Wednesday March 14, 2018
By Isaac Mwangi
East African News Agency, Arusha
A recent case at Kenyatta National Hospital – in which the wrong patient’s head was opened up in a brain surgery – has attracted worldwide attention and once again shined the spotlight on the health sector in the region.
While this is perhaps the most serious mishap of late considering the nature of a brain surgery, it is by no means an isolated case.
In Uganda, for instance, in 2015, the High Court in Kampala awarded Ush450 million ($125,000) in costs and damages to a mother whose baby suffered brain damage during delivery at Mulago National Referral Hospital.
Burundi and South Sudan have experienced civil turmoil in recent years. In those conditions, quality healthcare is not to be expected. In such circumstances, it may also be difficult to obtain information on the strengths and weaknesses of their health systems.
Reports from Rwanda, too, indicate that there has been a sharp increase in cases of medical malpractice, which doubled from 12 in 2014 to 27 in 2015, rising further to 34 in 2016. This trend is by no means restricted to Rwanda, and it ought to be a cause for concern to the whole region.
A number of factors may be said to contribute to these rising cases. Unlike previous decades, the recent past has been characterised by an information avalanche – every single event of any importance is quickly brought to the public limelight through the Internet, especially social media.
That alone may account for a huge increase in the perceived cases of malpractice, which would have remained known to only a few people in previous years.
Moreover, the increase in the population, coupled with greater access to health services in the region, has led to higher patient numbers.
Naturally, with the higher numbers, it is also expected that there will be more opportunity for errors to occur, especially considering the low ratio of health workers relative to the population.
And that is where the rubber meets the road, for neglect of the health sector has meant that the few qualified health professionals and limited equipment are now constrained to serve a rapidly growing population.
Beyond summits and blueprints across the region, little has been happening on the ground to ensure a properly-functioning healthcare system in our countries.
When Kenyan health professionals went on strike in 2016 and last year, they claimed to be fighting not just for better salaries for themselves, but also an improved healthcare system.
Unfortunately, few among the general public understand the issues involved. It, therefore, becomes easy to go for a public lynching of health professionals who are adjudged to have failed rather than try to fix the whole system.
Not that individual culpability should not be established and tackled according to established mechanisms. Far from it, but we also need to understand how the system works and deals with its weaknesses.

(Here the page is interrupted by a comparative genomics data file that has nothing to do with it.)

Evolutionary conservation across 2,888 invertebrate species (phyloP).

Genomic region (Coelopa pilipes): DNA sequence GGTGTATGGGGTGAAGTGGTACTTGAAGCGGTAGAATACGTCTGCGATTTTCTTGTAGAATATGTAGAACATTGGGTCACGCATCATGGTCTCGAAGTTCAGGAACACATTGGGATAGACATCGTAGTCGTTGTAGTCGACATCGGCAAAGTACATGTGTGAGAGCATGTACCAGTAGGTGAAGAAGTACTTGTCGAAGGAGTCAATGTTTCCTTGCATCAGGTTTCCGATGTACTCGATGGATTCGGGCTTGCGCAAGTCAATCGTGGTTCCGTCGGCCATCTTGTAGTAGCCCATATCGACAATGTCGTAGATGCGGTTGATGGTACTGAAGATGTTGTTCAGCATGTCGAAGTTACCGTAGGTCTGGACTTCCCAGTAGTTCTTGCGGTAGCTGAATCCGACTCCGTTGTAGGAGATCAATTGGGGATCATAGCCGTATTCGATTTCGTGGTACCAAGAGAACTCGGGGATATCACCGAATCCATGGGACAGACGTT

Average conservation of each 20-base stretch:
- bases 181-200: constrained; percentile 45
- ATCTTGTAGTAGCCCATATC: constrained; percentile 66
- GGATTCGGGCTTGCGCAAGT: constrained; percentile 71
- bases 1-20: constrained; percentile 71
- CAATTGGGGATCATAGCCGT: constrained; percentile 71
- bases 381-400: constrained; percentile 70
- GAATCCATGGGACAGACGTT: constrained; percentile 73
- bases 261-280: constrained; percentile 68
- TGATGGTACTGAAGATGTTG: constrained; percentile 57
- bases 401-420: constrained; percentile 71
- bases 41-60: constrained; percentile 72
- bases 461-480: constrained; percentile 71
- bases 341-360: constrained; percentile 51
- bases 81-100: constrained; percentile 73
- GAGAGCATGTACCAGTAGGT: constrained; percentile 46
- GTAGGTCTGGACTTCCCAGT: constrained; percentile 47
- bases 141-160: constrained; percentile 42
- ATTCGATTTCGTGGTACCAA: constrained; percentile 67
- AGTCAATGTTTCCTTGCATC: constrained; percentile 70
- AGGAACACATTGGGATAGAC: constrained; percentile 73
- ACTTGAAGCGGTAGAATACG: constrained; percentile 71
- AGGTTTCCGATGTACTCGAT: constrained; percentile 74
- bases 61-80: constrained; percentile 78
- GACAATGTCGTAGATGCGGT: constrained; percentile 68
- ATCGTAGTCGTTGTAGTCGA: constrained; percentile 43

For instance, when doctors are expected to work long hours without a break, it is only expected that mistakes may occur due to human fatigue.
They are also poorly remunerated compared with other cadres of the public sector, which tempts them to use their spare time working in other health institutions or in their private clinics rather than taking a break to recover their strength, ready for public service.
In addition, the corruption and mismanagement of the public sector has had a horrible effect on the health sector. A lot of equipment is obsolete or non-functional, while cartels continue to steal public funds with impunity.
Yet, despite the haemorrhage of public funds, governments continue to expect doctors and other health professionals to work out of compassion and a noble heart despite poor pay and the rot in the health sector.
That is why, for instance, a national referral hospital of the calibre of KNH still relies on students pursuing their Masters degrees at the University of Nairobi to run the bulk of its services.
And when those students eventually graduate, conditions force them to opt to work in the private sector or move abroad despite the public expense on their education, exacerbating the problem.
In fact, many senior leaders regularly travel abroad for medical attention for themselves and their families.
For those who have no option but to use public facilities, when these fail, the only option is to go for public fundraising initiatives, which have multiplied as people seek to send their loved ones abroad for treatment, principally in India.
Eventually, therefore, the region must get serious about resuscitating the health sector. As it is, our leaders probably need to have their heads opened up and thoroughly examined.